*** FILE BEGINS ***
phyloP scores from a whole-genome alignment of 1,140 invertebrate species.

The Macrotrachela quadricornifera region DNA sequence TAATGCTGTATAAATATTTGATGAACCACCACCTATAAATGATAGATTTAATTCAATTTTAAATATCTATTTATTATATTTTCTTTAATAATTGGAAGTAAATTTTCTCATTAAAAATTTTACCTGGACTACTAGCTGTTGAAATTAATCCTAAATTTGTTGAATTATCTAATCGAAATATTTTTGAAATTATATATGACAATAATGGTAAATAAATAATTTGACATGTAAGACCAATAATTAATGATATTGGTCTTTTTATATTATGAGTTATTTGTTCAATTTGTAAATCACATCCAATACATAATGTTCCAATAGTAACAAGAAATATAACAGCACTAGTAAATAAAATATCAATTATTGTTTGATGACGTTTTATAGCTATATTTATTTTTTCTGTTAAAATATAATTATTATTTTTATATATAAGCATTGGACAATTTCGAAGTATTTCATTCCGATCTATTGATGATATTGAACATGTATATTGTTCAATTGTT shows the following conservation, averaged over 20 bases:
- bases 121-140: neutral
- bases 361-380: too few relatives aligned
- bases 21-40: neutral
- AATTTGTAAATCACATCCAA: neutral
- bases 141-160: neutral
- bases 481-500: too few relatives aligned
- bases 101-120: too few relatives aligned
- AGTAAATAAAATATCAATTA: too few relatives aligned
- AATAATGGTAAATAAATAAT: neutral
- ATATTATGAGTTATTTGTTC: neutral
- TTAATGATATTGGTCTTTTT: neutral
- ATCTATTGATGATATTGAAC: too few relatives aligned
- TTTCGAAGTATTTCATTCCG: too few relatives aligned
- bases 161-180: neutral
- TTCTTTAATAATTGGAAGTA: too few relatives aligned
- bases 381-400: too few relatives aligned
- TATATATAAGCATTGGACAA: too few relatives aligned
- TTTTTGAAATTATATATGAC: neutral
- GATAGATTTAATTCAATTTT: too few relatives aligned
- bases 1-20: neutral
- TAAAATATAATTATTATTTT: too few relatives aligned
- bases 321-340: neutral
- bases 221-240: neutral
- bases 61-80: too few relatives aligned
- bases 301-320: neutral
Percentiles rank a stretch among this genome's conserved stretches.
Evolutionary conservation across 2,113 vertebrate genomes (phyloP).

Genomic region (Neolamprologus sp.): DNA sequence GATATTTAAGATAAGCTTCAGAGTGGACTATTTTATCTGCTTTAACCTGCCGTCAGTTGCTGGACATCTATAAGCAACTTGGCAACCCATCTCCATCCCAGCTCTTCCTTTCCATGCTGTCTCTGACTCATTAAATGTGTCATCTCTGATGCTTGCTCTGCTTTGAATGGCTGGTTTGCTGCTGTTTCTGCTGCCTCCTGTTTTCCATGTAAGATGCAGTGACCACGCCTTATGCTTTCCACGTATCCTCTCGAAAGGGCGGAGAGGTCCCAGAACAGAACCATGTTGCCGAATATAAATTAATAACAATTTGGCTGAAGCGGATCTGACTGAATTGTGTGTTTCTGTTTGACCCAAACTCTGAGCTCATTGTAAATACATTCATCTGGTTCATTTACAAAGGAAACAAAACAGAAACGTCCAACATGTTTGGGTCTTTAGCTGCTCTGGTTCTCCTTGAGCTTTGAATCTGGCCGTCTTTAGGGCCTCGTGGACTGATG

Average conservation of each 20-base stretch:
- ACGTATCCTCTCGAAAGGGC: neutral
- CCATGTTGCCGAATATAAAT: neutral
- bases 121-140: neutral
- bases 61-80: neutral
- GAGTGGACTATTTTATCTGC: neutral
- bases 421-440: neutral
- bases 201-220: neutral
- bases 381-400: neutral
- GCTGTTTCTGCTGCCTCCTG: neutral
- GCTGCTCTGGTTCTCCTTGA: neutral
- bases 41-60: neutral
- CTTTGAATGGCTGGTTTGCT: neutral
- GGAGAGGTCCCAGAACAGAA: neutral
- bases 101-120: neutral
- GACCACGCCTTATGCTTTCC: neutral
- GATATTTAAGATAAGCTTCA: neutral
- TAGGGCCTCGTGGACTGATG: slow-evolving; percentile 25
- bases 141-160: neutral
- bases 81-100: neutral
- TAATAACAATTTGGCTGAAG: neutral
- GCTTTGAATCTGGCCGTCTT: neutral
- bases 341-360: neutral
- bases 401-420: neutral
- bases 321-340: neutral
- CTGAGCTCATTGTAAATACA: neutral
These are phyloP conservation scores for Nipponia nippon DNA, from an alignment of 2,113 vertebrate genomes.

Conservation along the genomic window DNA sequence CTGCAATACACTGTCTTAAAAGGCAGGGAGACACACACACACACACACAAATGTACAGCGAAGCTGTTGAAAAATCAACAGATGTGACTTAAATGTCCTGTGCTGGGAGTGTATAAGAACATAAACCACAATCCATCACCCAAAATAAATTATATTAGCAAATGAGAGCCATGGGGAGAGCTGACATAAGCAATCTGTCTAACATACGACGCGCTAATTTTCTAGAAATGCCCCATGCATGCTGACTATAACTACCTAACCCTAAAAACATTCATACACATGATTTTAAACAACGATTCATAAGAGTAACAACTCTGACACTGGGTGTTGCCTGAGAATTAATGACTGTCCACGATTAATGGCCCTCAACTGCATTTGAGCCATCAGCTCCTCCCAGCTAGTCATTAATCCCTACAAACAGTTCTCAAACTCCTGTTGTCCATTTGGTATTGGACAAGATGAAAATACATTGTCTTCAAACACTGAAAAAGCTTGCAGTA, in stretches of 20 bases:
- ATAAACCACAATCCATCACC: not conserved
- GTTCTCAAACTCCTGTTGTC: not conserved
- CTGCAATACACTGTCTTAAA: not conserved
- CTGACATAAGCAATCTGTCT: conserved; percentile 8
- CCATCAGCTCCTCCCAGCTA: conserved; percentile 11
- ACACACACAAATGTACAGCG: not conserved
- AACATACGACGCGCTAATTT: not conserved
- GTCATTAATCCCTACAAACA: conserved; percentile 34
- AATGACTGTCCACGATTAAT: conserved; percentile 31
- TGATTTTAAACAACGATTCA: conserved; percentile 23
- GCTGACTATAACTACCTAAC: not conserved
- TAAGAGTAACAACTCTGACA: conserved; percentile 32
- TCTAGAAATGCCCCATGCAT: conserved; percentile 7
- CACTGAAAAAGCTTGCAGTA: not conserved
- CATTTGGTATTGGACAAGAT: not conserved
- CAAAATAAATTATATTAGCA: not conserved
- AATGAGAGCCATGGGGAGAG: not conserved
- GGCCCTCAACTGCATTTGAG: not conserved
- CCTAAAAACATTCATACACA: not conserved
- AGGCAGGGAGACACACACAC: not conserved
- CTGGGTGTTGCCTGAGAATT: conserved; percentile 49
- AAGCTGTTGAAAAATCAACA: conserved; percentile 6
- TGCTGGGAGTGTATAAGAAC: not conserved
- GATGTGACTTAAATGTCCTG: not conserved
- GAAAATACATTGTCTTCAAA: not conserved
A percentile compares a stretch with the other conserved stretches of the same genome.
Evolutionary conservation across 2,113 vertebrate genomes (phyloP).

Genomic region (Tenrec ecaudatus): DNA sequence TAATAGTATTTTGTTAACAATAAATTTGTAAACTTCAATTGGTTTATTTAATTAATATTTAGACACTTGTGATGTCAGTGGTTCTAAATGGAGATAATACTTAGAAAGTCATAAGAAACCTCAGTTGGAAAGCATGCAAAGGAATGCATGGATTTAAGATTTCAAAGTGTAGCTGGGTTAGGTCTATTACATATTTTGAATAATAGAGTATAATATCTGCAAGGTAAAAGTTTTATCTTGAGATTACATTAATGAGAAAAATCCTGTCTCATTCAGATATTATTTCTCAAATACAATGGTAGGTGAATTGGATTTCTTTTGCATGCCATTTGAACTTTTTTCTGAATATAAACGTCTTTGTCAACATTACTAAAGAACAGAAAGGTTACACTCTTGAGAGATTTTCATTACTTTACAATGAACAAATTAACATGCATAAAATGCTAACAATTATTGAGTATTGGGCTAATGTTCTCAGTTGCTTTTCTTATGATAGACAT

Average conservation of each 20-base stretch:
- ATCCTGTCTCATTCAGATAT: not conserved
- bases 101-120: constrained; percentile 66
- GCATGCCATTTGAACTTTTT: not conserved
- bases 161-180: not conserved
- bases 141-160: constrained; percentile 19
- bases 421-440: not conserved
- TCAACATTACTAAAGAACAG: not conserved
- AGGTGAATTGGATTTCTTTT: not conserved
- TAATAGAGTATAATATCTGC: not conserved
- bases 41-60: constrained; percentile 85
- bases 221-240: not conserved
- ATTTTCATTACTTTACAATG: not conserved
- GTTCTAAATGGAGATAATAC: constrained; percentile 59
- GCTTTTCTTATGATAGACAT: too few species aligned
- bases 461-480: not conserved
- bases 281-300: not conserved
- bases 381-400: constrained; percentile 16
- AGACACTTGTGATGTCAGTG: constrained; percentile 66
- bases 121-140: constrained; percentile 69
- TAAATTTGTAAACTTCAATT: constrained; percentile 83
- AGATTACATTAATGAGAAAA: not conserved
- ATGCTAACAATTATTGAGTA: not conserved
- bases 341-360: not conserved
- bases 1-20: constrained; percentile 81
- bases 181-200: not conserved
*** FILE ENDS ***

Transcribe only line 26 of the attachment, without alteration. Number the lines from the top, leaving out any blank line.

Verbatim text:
- bases 61-80: too few relatives aligned